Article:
The $50 million initiative will provide advice and resources to municipalities, especially small towns, through public sector groups and nonprofits, according to Bloomberg Philanthropies.
A $50 million initiative to aid cities in accessing billions in federal infrastructure funding was announced this week by its sponsors.
The Local Infrastructure Hub is bringing together public sector groups and nonprofits to help local leaders navigate the complicated Infrastructure Investment and Jobs Act application process in order to win grants. Experts will provide free coaching, data analysis and support, among other things, in developing the applications.
Local governments are eligible for funding for a wide range of projects through the $1.2 trillion infrastructure act signed into law last fall. But with nearly 400 separate grants to be doled out over the next 24 months, many communities will struggle to identify and apply for all the funding available to them, according to Bloomberg Philanthropies.
Although open to all cities, the hub will have a special focus on helping traditionally underserved communities because they often lack the expertise and other support that can improve their chances of getting federal resources, the group said.
“For smaller cities and towns, submitting strong applications for federal infrastructure money is easier said than done,” Michael Bloomberg, founder of Bloomberg Philanthropies and former mayor of New York City, said in a statement.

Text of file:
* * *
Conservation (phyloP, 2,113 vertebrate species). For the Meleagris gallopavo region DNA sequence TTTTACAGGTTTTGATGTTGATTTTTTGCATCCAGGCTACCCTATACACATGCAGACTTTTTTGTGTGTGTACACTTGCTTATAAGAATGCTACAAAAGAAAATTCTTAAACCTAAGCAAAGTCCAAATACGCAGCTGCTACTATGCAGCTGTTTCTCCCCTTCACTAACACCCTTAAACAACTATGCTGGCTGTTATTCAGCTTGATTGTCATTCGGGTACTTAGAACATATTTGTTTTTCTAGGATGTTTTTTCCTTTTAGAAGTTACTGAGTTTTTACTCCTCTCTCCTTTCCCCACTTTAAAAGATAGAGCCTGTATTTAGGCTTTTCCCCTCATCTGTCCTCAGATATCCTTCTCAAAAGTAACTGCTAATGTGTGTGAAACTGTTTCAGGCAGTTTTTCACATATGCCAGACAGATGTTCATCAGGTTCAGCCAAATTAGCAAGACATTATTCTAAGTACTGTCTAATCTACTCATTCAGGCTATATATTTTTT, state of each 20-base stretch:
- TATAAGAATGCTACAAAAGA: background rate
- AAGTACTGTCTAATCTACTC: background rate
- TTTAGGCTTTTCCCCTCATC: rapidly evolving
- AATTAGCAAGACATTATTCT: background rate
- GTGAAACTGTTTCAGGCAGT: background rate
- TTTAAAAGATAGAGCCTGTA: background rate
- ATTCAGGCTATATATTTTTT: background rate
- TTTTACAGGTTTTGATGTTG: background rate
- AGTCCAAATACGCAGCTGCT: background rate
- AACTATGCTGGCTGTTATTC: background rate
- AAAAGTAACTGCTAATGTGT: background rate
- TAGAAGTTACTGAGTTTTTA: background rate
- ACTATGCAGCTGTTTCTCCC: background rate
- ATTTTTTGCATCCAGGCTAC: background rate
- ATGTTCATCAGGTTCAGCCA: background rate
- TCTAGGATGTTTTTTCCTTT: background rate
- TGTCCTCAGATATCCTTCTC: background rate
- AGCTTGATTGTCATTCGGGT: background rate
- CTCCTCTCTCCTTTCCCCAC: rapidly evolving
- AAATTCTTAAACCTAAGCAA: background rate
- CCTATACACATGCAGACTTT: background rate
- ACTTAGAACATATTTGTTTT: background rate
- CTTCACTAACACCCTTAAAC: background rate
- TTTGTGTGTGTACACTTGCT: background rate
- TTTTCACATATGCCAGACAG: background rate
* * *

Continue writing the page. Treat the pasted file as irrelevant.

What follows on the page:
The initiative is being funded by Bloomberg Philanthropies, Emerson Collective, Ford Foundation and The Kresge Foundation. Beside application assistance, the group wants to help cities think about how to spend the grants to advance solutions to critical issues, especially those that narrow the racial wealth gap and reduce pollution.
The hub’s services will be delivered by the U.S. Conference of Mayors, National League of Cities and Results for America. NLC will offer technical assistance to small towns and mid-size cities, and the mayors and Results for America will launch a series of webinars this summer to help localities identify grant opportunities and get application guidance.
In addition, the Urban Sustainability Directors Network, National Association of City Transportation Officials, African American Mayors Association and the National Urban League will contribute content, expertise and support.
Jean Dimeo is managing editor of Route Fifty.
NEXT STORY: How a Virginia county wooed Amazon and Boeing